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CatchOfTheDay lets its customers lead technology changes

CatchOfTheDay lets its customers lead technology changes

Group buying website, CatchOfTheDay, has an IT strategy which builds on customer expectations

When you’re operating in an online retail environment that gets bombarded by customers at the same time every day, efficient technology underpins a business’ success.

With a background as an Australian information lawyer and computer forensics expert, chief information officer, Seamus Byrne, joined CatchOfTheDay in September last year and has been responsible for growing the company’s IT team and technology resources.

“In terms of the company and the stage that it’s at, the company has been on a very significant growth trajectory for a period of time,” he told CIO Australia.

In order to maintain this growth, Byrne said CatchOfTheDay’s IT strategy is to deliver what customers want and expect.

“Most recently, this month [we] introduced a new customer service platform for CatchOfTheDay and GroceryRun. That’s been well received and it’s delivered some real good insights into our customer service issues so that we’ve been able to identify issues before they become an issue,” he said.

Byrne said CatchOfTheDay has also implemented other customer service changes and improvements. For example, in March this year it released its first mobile application with an incentive of a 5 per cent saving for using the app to make purchases.

While the exclusivity of the iPhone-only app caused some angry responses from disgruntled non-iPhone customers on the company’s Facebook page, Byrne said the app was developed only for iPhones because it made sense from a commercial perspective.

“We were able to see that a large amount of our customers were accessing the CatchOfTheDay website from an iPhone or an iPad — a significant proportion compared with Android and other smartphone operating system users and that made the choice, in terms of priorities, to deliver an app for the iOS,” he said.

Byrne said the company has plans to release an Android app, but would not divulge when it might be released. Instead, he said the focus was on developing a mobile app for GroceryRun and was exploring its options as to whether the app would also only be for iPhones.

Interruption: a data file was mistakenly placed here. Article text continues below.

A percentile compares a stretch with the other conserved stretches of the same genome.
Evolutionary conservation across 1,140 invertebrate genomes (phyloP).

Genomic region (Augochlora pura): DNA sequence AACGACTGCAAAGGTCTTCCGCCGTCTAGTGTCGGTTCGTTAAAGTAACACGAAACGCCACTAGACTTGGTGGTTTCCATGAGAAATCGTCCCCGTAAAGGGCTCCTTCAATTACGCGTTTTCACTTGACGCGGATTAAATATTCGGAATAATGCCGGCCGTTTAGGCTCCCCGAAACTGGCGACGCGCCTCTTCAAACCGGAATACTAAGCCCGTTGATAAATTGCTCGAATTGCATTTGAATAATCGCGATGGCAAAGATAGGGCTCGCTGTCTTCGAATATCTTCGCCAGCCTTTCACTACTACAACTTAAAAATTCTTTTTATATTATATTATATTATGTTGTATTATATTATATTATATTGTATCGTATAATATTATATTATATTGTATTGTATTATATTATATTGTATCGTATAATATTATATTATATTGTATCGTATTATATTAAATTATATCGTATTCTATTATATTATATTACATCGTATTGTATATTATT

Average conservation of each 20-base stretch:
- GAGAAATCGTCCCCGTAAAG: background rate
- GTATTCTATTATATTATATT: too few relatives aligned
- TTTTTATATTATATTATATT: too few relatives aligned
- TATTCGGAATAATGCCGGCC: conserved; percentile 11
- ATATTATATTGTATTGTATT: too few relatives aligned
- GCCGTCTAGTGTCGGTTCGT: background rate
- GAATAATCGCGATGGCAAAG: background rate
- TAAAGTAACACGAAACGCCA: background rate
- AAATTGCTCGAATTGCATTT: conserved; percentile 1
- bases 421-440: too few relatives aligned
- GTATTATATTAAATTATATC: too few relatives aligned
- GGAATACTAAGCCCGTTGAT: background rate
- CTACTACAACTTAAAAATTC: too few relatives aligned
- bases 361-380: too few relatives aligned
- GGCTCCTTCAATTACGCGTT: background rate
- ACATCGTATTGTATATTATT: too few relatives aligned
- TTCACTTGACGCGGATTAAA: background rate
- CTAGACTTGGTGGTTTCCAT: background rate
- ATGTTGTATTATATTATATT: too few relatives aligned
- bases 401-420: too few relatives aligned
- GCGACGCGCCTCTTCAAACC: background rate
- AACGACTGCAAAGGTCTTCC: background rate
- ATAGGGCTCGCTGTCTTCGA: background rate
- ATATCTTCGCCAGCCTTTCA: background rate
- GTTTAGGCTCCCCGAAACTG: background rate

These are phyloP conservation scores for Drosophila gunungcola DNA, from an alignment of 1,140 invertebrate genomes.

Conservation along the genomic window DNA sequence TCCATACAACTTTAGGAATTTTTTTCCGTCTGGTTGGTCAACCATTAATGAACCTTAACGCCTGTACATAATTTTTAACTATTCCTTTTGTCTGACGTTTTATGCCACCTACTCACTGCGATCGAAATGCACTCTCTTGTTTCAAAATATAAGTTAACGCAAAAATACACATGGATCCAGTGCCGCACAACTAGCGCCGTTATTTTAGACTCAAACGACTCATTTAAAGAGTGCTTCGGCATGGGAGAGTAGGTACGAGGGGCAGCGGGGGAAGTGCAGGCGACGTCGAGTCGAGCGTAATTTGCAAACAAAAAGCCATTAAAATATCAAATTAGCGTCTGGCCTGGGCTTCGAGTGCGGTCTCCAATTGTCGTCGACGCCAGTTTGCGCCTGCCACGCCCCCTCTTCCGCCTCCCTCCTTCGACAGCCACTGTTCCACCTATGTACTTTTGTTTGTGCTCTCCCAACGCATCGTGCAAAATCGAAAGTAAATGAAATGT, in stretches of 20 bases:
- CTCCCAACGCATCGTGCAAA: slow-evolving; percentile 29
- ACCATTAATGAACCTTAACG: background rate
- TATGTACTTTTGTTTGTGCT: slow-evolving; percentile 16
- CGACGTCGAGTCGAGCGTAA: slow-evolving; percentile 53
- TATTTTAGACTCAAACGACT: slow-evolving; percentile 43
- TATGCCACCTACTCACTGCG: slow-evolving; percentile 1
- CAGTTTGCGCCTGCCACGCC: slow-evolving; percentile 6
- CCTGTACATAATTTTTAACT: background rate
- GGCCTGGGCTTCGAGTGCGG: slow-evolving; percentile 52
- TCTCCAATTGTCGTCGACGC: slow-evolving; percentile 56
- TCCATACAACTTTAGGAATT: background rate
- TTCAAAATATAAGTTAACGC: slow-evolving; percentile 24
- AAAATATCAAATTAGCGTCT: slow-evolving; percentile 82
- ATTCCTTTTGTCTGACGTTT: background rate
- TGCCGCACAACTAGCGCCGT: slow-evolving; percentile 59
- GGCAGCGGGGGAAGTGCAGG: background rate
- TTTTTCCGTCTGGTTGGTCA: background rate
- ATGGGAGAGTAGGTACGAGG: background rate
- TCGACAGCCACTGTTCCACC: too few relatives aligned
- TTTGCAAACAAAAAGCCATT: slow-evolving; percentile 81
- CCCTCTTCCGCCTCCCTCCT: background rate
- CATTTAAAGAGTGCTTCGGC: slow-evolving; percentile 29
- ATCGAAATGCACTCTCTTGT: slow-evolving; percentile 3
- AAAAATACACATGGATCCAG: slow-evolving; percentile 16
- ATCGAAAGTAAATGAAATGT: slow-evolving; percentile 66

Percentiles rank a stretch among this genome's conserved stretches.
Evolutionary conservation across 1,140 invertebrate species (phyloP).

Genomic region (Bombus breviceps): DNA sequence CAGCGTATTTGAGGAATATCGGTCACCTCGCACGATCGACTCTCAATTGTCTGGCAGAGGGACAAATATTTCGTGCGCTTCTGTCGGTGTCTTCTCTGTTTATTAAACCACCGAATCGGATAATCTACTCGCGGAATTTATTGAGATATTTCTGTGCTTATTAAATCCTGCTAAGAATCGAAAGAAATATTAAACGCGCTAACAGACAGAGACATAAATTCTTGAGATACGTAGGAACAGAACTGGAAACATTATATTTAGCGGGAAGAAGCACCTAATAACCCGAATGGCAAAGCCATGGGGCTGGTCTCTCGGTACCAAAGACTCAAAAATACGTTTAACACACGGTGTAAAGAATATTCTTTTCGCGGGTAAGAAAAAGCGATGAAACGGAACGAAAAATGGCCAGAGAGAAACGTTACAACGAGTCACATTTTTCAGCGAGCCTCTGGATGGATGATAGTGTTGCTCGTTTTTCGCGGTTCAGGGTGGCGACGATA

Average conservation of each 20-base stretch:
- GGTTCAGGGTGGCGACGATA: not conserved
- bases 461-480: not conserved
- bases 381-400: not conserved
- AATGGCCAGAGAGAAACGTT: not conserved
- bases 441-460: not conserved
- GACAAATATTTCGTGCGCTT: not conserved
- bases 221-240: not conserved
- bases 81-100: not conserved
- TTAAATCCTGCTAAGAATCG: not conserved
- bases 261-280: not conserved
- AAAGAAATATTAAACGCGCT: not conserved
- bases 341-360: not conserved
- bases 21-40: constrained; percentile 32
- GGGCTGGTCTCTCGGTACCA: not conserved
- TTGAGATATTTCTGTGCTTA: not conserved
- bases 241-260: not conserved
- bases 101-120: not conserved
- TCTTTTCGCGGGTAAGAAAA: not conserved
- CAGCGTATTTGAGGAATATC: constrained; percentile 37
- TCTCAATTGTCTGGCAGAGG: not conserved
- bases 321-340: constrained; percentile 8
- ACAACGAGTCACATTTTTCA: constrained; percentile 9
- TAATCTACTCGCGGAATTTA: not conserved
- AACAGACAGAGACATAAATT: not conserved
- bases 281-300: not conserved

The release of the company’s mobile app appears to be a relative latecomer to the mobile app game in terms of group buying websites, with LivingSocial and Groupon already releasing apps. However, Byrne said CatchOfTheDay’s sister site, Scoopon, was one of the first with a mobile app in September 2010.

“In terms of CatchOfTheDay, we want to make sure that the experience, in terms of the ability to buy and interact with Catch on a mobile app was a superior experience, and that took time,” he said.

The challenges ahead for CatchOfTheDay include those facing any Australian business — finding the right resources, according to Byrne.

“You’re only as strong as the weakest link in your team and whether that comes down to the people, the hardware, the software [or] the services, you’re only as strong as your weakest link. The biggest challenge for us is making sure all of our links are strong,” he said.

Yesterday, CatchOfTheDay announced it had acquired a majority shareholding in daily wine site Vinomofo in order to get a foot in the door to the online wine, beer and spirits market.

“We wanted to shake up the wine category with something fresh and exciting and were very impressed with Vinomofo’s take on the space, with a daily deal site that brings together expert recommendations and carefully curated wine deals at amazing prices,” said Gabby Leibovich, co-founder of the CatchOfTheDay, in a statement.

The investment gives Vinomofo access to over two million CatchOfTheDay subscribers.

Follow Stephanie McDonald on Twitter: @steph_idg

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